Jury out in marathon bombing trial
Jurors in the federal death penalty trial of Boston Marathon bomber Dzhokhar Tsarnaev have begun deliberations, a day after both prosecutors and his lawyers told them Tsarnaev must be held accountable for participating in the terror attack.
Deliberations in the guilt phase began almost two years after twin bombs exploded near the marathon's finish line on April 15, 2013, killing three people and wounding more than 260.
During closing arguments yesterday, Tsarnaev's lawyers agreed with prosecutors that Tsarnaev conspired with his brother to bomb the marathon and planted one of two pressure-cooker bombs that exploded that day.
But the defence said it was his now-dead older brother, Tamerlan, who was the mastermind of the attack. It was Tamerlan who bought the bomb parts, built the bombs and planned the attack, said defence lawyer Judy Clarke.
"If not for Tamerlan, it would not have happened," Ms Clarke said.
A prosecutor told the jury that Tsarnaev made a coldblooded decision aimed at punishing America for its wars in Muslim countries.
"This was a cold, calculated terrorist act. This was intentional. It was bloodthirsty. It was to make a point," Aloke Chakravarty said. "It was to tell America that 'We will not be terrorised by you anymore. We will terrorise you.'"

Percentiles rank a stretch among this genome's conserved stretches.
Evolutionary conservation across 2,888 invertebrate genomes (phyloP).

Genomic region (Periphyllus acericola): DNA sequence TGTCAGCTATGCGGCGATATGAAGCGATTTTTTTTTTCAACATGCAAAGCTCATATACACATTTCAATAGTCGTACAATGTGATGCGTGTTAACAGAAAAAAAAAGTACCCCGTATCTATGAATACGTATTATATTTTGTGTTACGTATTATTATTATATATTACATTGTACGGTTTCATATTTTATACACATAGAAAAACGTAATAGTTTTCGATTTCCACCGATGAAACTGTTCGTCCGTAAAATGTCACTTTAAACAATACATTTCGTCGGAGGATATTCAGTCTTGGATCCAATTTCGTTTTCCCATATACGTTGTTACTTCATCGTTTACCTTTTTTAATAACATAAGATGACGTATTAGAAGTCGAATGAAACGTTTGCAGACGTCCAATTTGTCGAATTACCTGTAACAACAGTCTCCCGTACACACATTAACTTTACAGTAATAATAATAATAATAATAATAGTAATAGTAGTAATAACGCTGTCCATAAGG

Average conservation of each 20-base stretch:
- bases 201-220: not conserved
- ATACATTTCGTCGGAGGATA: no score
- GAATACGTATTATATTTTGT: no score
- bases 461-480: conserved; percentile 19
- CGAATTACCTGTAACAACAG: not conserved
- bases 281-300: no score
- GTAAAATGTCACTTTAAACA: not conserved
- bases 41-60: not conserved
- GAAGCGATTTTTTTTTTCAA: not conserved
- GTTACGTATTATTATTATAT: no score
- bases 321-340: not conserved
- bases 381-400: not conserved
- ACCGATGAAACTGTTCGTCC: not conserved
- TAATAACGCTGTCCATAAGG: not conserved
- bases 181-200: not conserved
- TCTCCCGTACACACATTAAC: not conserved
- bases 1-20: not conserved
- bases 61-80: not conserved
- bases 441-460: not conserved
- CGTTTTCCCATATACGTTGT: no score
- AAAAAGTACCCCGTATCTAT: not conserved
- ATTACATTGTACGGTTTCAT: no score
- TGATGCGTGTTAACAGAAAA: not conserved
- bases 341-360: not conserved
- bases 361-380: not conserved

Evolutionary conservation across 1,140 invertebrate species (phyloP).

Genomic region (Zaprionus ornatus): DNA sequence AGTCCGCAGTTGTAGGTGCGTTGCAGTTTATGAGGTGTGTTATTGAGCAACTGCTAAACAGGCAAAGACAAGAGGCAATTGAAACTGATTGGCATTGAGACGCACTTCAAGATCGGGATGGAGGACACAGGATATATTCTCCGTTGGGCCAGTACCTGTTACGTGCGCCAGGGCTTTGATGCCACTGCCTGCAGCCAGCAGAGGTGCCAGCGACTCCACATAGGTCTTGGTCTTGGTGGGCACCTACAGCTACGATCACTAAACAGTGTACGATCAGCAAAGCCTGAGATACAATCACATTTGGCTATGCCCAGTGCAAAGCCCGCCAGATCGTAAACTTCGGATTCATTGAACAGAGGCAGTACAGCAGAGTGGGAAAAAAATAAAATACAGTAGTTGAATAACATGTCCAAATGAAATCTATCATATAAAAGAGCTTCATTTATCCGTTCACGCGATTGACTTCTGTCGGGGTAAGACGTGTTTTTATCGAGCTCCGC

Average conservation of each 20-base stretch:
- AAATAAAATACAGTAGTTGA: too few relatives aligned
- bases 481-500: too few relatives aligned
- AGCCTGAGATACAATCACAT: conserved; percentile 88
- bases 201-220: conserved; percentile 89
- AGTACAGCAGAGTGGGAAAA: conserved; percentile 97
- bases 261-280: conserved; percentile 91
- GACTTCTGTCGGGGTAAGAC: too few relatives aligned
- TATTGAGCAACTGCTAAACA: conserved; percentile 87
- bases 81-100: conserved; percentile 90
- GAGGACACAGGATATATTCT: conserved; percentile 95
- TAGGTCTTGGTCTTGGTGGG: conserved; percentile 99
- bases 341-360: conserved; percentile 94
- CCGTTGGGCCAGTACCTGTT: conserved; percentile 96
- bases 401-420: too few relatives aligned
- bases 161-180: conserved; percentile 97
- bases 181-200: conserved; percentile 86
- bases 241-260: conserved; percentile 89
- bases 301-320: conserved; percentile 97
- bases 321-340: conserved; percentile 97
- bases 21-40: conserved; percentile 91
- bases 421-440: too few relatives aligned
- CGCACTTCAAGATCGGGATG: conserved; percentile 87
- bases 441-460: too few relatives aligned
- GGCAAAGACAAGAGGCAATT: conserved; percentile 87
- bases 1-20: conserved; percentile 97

Ms Clarke argued that Tsarnaev fell under the influence of Tamerlan. She repeatedly referred to Dzhokhar Tsarnaev, then 19, as a "kid" and a "teenager".
Tsarnaev is an ethnic Chechen who moved to the US with his family about a decade before the bombings.
Prosecutors used their closing to remind the jury of the horror of that day, showing photographs and video of the carnage and chaos after the shrapnel-packed pressure-cooker bombs exploded.
In one video, jurors could hear the agonising screams of Krystle Campbell, a 29-year-old restaurant manager who bled to death on the pavement. Another woman and an eight-year-old boy also were killed.
Taking aim at the argument that Tsarnaev was led astray by his older brother, Mr Chakravarty repeatedly referred to the Tsarnaevs as "a team" and "partners" in the attack.
"That day, they felt they were soldiers. They were the mujahedeen, and they were bringing their battle to Boston," the prosecutor said.
Tamerlan Tsarnaev, 26, died four days after the bombings after he was shot by police and run over by Dzhokhar during a getaway attempt. Dzhokhar was captured hours later hiding in a dry-docked boat.
If Tsarnaev is convicted - and that is considered a near certainty, given his lawyer's admission - the jury will then begin hearing evidence on whether he should get life in prison or a death sentence.